Whose 'body' are you?Original post to Philadelphia Moms Blog.
I love language and enjoy keeping track of the weird, convoluted ways living languages evolve. This exasperates my teenage daughter since I'm forever asking her to define terms I've only heard come out of her mouth, or her friends'.
"Meh" is one example. I'm told it is the verbal equivalent of a shrug. I like it. We needed one of those. Then there's "sick," which teens use to describe something great or outstanding. I'm less fond of that one, but English has a long tradition of slang that stands existing words on their heads, so I'll bide.
But watching a CBS news report a few days ago, I heard an expression I don't ever plan to allow my daughter to utter: body. As in, "I'm his body."
A 15-year-old in the report explains this is the expression pre-teens and teens use to talk about the person they've had sex with. And, according to the report, almost half of them (46 percent of teens 15-19) have had sex at least once (see the whole "Sex, Dating Too Young" video clip here).
That's a whole lot of bodies walking down our school hallways.
And the image that conjures is disturbingly like something out of a George Romero movie - Dawn of the Dead with its zombies haunting the halls of a shopping center, to be precise.
Look, no mother of a teen is going to be surprised by the statistics the "Sex, Dating Too Young" report puts up on screen. We've heard the stories and the numbers before - often from our own kids. My daughter told me exactly when her classmates started dating (fifth grade); she's told me how many middle school girls are currently pregnant (three); she acknowledges that some high school couples she knows have sex in the boys' bathroom during school hours, and that the majority of her friends and peers are sexually active.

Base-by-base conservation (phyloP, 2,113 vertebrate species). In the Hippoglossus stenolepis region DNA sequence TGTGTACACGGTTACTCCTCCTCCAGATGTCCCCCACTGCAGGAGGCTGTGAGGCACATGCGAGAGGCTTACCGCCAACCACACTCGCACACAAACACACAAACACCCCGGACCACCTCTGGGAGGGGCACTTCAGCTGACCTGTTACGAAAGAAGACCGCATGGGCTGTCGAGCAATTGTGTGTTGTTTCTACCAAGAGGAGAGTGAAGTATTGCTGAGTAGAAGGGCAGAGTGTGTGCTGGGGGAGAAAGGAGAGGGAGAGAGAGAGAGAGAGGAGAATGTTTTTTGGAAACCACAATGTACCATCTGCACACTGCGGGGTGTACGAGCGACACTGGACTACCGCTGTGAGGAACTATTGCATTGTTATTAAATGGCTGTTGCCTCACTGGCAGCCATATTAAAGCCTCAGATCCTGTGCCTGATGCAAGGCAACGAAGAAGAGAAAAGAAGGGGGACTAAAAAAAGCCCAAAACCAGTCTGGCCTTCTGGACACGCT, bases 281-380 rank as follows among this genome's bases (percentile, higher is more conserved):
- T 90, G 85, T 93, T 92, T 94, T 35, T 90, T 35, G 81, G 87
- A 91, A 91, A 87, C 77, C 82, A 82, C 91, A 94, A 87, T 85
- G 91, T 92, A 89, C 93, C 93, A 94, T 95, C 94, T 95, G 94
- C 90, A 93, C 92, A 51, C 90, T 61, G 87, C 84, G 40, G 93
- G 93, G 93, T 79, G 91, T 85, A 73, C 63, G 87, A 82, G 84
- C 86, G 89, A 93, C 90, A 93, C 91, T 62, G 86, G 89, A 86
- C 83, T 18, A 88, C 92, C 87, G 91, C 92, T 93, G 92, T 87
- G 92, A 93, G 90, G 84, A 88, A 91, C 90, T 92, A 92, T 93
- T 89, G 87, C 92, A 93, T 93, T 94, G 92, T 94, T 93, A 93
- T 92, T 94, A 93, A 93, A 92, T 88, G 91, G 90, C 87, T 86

That's a lot of children who believe they are emotionally ready to handle what relationships - or sexual non-relationships - require and sometimes exact from human beings. Which means that's a lot of parents who have failed at their jobs. Because, somehow, we've failed to let our kids know that they are more than just bodies.
This is, of course, the argument most religions make when decrying casual and pre-marital sexual relationships. But I'm not here to talk religious belief, because frankly, there are many others who make more convincing spokespeople for that.
I'm here to convince you to join me in watching our language.
I don't mean curbing occasional or habitual use of vulgarities or expletives (though some day I'll have to write about how peculiar I find it that in English all of what we consider the proper terms for anatomical parts come from the Latin and all the ones we consider obscene are from the Anglo-Saxon). I mean refusing to allow the language than turns our children into those zombies I was picturing earlier.
Ever notice how we sometimes empathize and feel pity for movie vampires and werewolves, but never zombies? That's because we know that despite all of the functioning attendant parts, zombies are nothing more than ambulatory shells. A body needs a mind and a spirit to inhabit it.
When we allow our daughters to describe themselves as someone's body, or we allow our sons to refer to their girlfriends that way, we are complicit in ensuring that those appalling stats from "Sex, Dating Too Young" stay high.
Words matter. Let's make sure our kids choose them well.